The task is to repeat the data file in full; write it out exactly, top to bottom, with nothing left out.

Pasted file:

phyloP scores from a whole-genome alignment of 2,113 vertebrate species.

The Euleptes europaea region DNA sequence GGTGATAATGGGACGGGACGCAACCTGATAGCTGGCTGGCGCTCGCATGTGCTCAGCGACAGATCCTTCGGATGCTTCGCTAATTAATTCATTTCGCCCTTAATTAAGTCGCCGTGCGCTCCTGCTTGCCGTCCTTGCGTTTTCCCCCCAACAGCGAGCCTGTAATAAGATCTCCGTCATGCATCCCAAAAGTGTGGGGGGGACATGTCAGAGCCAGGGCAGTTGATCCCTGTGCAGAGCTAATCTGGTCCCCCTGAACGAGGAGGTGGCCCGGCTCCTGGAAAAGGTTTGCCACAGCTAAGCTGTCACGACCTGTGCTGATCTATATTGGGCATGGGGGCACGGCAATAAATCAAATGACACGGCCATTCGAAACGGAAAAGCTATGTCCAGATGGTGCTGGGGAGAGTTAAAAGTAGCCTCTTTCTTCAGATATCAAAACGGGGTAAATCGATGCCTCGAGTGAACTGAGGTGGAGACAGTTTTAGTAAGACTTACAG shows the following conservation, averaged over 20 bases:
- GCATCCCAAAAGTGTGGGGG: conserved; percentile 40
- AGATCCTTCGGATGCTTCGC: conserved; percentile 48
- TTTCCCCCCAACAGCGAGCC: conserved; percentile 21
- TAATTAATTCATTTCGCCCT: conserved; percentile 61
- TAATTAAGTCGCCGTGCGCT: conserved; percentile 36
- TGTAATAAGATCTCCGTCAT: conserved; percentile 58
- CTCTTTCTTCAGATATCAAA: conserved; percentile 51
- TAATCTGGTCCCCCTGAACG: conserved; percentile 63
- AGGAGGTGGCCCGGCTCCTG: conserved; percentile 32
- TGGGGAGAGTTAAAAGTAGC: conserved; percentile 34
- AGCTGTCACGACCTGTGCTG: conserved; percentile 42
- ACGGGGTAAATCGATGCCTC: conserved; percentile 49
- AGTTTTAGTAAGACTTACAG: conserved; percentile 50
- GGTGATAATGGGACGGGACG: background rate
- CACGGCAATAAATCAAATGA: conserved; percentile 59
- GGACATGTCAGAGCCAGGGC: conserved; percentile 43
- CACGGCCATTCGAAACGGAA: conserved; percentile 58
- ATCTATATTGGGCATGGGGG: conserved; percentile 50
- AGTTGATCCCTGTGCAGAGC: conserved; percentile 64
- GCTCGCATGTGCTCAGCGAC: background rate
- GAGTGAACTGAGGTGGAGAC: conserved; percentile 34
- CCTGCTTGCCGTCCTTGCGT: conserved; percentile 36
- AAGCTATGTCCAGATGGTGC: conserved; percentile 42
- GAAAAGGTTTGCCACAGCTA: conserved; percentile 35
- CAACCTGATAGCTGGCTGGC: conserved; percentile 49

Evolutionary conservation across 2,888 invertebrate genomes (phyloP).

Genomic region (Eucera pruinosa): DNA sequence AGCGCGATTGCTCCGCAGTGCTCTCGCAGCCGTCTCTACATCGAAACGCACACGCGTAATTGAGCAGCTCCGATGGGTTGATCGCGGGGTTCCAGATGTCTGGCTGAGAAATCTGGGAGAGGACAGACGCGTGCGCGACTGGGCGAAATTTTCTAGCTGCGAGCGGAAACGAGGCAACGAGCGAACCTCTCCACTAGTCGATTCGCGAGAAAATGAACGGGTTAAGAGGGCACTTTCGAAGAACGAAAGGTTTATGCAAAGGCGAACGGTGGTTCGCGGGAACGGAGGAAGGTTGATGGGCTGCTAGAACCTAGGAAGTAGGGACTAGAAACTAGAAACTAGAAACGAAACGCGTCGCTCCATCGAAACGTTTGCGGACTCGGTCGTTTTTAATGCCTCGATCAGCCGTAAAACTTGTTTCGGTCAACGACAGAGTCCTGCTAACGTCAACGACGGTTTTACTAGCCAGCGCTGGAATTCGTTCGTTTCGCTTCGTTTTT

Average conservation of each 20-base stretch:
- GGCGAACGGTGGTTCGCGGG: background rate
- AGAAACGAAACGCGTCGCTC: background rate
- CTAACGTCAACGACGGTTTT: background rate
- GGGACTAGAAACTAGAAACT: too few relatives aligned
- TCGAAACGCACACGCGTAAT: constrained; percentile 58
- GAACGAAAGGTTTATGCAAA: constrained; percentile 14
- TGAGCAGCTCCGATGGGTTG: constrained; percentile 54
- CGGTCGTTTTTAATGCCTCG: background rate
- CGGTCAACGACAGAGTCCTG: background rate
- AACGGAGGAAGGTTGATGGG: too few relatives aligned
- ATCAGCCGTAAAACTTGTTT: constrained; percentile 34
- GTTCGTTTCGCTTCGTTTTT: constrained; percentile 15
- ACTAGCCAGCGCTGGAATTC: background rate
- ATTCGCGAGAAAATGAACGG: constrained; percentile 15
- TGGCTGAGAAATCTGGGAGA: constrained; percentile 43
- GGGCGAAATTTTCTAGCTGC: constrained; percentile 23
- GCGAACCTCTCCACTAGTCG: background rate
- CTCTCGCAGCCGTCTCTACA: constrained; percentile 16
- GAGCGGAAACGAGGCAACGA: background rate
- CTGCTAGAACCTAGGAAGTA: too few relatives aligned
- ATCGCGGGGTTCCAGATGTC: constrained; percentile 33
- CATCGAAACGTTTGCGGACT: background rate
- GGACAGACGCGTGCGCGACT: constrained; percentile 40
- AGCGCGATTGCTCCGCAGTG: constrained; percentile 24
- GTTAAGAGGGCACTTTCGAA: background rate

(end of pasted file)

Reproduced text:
phyloP scores from a whole-genome alignment of 2,113 vertebrate species.

The Euleptes europaea region DNA sequence GGTGATAATGGGACGGGACGCAACCTGATAGCTGGCTGGCGCTCGCATGTGCTCAGCGACAGATCCTTCGGATGCTTCGCTAATTAATTCATTTCGCCCTTAATTAAGTCGCCGTGCGCTCCTGCTTGCCGTCCTTGCGTTTTCCCCCCAACAGCGAGCCTGTAATAAGATCTCCGTCATGCATCCCAAAAGTGTGGGGGGGACATGTCAGAGCCAGGGCAGTTGATCCCTGTGCAGAGCTAATCTGGTCCCCCTGAACGAGGAGGTGGCCCGGCTCCTGGAAAAGGTTTGCCACAGCTAAGCTGTCACGACCTGTGCTGATCTATATTGGGCATGGGGGCACGGCAATAAATCAAATGACACGGCCATTCGAAACGGAAAAGCTATGTCCAGATGGTGCTGGGGAGAGTTAAAAGTAGCCTCTTTCTTCAGATATCAAAACGGGGTAAATCGATGCCTCGAGTGAACTGAGGTGGAGACAGTTTTAGTAAGACTTACAG shows the following conservation, averaged over 20 bases:
- GCATCCCAAAAGTGTGGGGG: conserved; percentile 40
- AGATCCTTCGGATGCTTCGC: conserved; percentile 48
- TTTCCCCCCAACAGCGAGCC: conserved; percentile 21
- TAATTAATTCATTTCGCCCT: conserved; percentile 61
- TAATTAAGTCGCCGTGCGCT: conserved; percentile 36
- TGTAATAAGATCTCCGTCAT: conserved; percentile 58
- CTCTTTCTTCAGATATCAAA: conserved; percentile 51
- TAATCTGGTCCCCCTGAACG: conserved; percentile 63
- AGGAGGTGGCCCGGCTCCTG: conserved; percentile 32
- TGGGGAGAGTTAAAAGTAGC: conserved; percentile 34
- AGCTGTCACGACCTGTGCTG: conserved; percentile 42
- ACGGGGTAAATCGATGCCTC: conserved; percentile 49
- AGTTTTAGTAAGACTTACAG: conserved; percentile 50
- GGTGATAATGGGACGGGACG: background rate
- CACGGCAATAAATCAAATGA: conserved; percentile 59
- GGACATGTCAGAGCCAGGGC: conserved; percentile 43
- CACGGCCATTCGAAACGGAA: conserved; percentile 58
- ATCTATATTGGGCATGGGGG: conserved; percentile 50
- AGTTGATCCCTGTGCAGAGC: conserved; percentile 64
- GCTCGCATGTGCTCAGCGAC: background rate
- GAGTGAACTGAGGTGGAGAC: conserved; percentile 34
- CCTGCTTGCCGTCCTTGCGT: conserved; percentile 36
- AAGCTATGTCCAGATGGTGC: conserved; percentile 42
- GAAAAGGTTTGCCACAGCTA: conserved; percentile 35
- CAACCTGATAGCTGGCTGGC: conserved; percentile 49

Evolutionary conservation across 2,888 invertebrate genomes (phyloP).

Genomic region (Eucera pruinosa): DNA sequence AGCGCGATTGCTCCGCAGTGCTCTCGCAGCCGTCTCTACATCGAAACGCACACGCGTAATTGAGCAGCTCCGATGGGTTGATCGCGGGGTTCCAGATGTCTGGCTGAGAAATCTGGGAGAGGACAGACGCGTGCGCGACTGGGCGAAATTTTCTAGCTGCGAGCGGAAACGAGGCAACGAGCGAACCTCTCCACTAGTCGATTCGCGAGAAAATGAACGGGTTAAGAGGGCACTTTCGAAGAACGAAAGGTTTATGCAAAGGCGAACGGTGGTTCGCGGGAACGGAGGAAGGTTGATGGGCTGCTAGAACCTAGGAAGTAGGGACTAGAAACTAGAAACTAGAAACGAAACGCGTCGCTCCATCGAAACGTTTGCGGACTCGGTCGTTTTTAATGCCTCGATCAGCCGTAAAACTTGTTTCGGTCAACGACAGAGTCCTGCTAACGTCAACGACGGTTTTACTAGCCAGCGCTGGAATTCGTTCGTTTCGCTTCGTTTTT

Average conservation of each 20-base stretch:
- GGCGAACGGTGGTTCGCGGG: background rate
- AGAAACGAAACGCGTCGCTC: background rate
- CTAACGTCAACGACGGTTTT: background rate
- GGGACTAGAAACTAGAAACT: too few relatives aligned
- TCGAAACGCACACGCGTAAT: constrained; percentile 58
- GAACGAAAGGTTTATGCAAA: constrained; percentile 14
- TGAGCAGCTCCGATGGGTTG: constrained; percentile 54
- CGGTCGTTTTTAATGCCTCG: background rate
- CGGTCAACGACAGAGTCCTG: background rate
- AACGGAGGAAGGTTGATGGG: too few relatives aligned
- ATCAGCCGTAAAACTTGTTT: constrained; percentile 34
- GTTCGTTTCGCTTCGTTTTT: constrained; percentile 15
- ACTAGCCAGCGCTGGAATTC: background rate
- ATTCGCGAGAAAATGAACGG: constrained; percentile 15
- TGGCTGAGAAATCTGGGAGA: constrained; percentile 43
- GGGCGAAATTTTCTAGCTGC: constrained; percentile 23
- GCGAACCTCTCCACTAGTCG: background rate
- CTCTCGCAGCCGTCTCTACA: constrained; percentile 16
- GAGCGGAAACGAGGCAACGA: background rate
- CTGCTAGAACCTAGGAAGTA: too few relatives aligned
- ATCGCGGGGTTCCAGATGTC: constrained; percentile 33
- CATCGAAACGTTTGCGGACT: background rate
- GGACAGACGCGTGCGCGACT: constrained; percentile 40
- AGCGCGATTGCTCCGCAGTG: constrained; percentile 24
- GTTAAGAGGGCACTTTCGAA: background rate